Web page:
Since moving to New York City with almost-2-year-olds, I have been on the receiving end of many, many disapproving looks.
There were the parents and babysitters rolling their eyes at me as I let my kids splash in rain puddles while their children (singletons all) looked glumly on. There was the lady who scolded me for not picking up the Pirate Booty, strewn on the sidewalk in a tempest of a double-fisted tantrum just two days after we moved. In August. Don't you think some creature would scoop up 10 pieces of Pirate Booty? I sure did, but that lady thought I was an incorrigible citizen for not sweeping up my mess.
I've been stopped for letting my kids have sticks, and today a guy who ran a red light gave me an arch look for letting my daughter stand by herself on a street corner. I was 10 feet behind her, but still I warranted his disapproval.
The worst looks, though, are reserved for when my kids fall out of their stroller. It happens when we try to go over bumpy corners or sometimes going over a manhole. Our stroller is falling apart, my kids, now 3-and-a-1/2, are pretty big, and I don't strap them in. One big bump and they can go flying. They cry, we hug, and we brush ourselves off, lesson sort of learned. We try to do better the next time, sometimes we do, sometimes, you know, falls happen. But they're ok. I'm a little shaken up, and we go on trying to do better. At this point, though, I'm tired of getting the look that says, "I would never let THAT happen to my kids." Well, maybe you wouldn't, but odds are good that you'd let something else happen. Because when it comes to kids, despite our best intentions, sometimes, stuff we wish wouldn't happen happens.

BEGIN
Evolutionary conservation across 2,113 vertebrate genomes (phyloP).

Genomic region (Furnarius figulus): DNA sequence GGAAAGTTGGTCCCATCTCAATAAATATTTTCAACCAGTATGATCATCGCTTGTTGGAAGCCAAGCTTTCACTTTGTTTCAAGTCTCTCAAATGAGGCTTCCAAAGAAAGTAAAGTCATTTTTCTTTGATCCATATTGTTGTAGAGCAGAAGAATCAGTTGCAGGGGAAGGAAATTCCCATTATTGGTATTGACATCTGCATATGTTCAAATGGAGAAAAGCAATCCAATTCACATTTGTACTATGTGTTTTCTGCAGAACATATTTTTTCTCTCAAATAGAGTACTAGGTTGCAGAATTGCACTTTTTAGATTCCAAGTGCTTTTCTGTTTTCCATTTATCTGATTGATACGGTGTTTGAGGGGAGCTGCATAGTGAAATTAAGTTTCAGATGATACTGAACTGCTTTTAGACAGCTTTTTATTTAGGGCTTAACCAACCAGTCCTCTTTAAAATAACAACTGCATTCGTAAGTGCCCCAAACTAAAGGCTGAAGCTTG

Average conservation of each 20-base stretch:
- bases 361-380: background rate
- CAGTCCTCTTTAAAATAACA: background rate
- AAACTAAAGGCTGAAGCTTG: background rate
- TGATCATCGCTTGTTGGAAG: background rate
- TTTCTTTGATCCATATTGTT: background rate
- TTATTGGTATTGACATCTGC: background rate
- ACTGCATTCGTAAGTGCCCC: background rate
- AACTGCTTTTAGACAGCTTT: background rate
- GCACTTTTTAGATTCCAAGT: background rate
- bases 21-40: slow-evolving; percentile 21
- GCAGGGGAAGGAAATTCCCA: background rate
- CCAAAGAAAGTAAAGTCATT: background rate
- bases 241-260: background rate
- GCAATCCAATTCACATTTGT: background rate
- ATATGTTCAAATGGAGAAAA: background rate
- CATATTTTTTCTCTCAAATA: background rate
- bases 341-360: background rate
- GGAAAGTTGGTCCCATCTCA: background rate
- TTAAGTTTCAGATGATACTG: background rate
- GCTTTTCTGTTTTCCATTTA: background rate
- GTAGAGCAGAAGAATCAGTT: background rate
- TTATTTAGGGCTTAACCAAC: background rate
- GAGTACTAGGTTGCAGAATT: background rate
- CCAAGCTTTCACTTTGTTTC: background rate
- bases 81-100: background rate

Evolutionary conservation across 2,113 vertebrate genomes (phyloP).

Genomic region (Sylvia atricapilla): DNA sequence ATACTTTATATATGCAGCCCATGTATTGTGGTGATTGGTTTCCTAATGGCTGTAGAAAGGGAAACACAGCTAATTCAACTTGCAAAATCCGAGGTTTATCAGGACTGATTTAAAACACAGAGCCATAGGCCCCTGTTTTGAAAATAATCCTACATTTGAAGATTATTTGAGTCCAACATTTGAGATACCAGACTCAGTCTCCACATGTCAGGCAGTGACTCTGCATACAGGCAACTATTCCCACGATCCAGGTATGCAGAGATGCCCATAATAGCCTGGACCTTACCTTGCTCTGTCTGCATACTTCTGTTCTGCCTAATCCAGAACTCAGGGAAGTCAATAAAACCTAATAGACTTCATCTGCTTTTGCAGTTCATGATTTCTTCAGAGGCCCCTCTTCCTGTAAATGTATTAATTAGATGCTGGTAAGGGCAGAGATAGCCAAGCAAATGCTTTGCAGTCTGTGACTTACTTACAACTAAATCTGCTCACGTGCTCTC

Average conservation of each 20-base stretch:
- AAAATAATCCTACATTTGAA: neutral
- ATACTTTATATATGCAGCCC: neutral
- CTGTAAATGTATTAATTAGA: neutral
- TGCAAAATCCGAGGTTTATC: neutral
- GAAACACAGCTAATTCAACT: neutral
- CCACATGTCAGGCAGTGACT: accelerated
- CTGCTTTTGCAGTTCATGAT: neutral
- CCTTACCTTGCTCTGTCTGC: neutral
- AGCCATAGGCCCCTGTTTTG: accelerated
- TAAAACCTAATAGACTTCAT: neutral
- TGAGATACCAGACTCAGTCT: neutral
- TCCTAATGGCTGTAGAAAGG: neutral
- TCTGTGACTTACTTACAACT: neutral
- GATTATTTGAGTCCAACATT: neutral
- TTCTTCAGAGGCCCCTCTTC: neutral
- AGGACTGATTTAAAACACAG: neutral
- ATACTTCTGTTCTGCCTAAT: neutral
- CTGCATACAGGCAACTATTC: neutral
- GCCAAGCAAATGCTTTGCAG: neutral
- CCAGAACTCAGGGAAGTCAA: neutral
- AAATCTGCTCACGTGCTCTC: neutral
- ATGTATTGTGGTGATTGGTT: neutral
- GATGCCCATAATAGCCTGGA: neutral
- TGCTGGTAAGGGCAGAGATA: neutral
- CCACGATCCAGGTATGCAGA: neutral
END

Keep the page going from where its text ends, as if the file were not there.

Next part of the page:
I have plenty of moments when I make mistakes as a parent. I yell about something, I'm inconsistent about something, I give in to the cookie when I should just ride out the tantrum. In those moments, I apologize, I check myself, I really try to learn some lesson and move forward. But those moments of personal despair aren't observable to anyone on the outside. They're between me and my kids. No one else. I have to remind myself of that sometimes, what with the judging eyes of the world fixed on my little ones. Seems people don't want to pay for things like better schools and health care for children and families, but everyone's more than willing to pass along some free judgment on stroller technique and puddle principles. From my local lane, all I can say is this: Thanks! And stroll right on.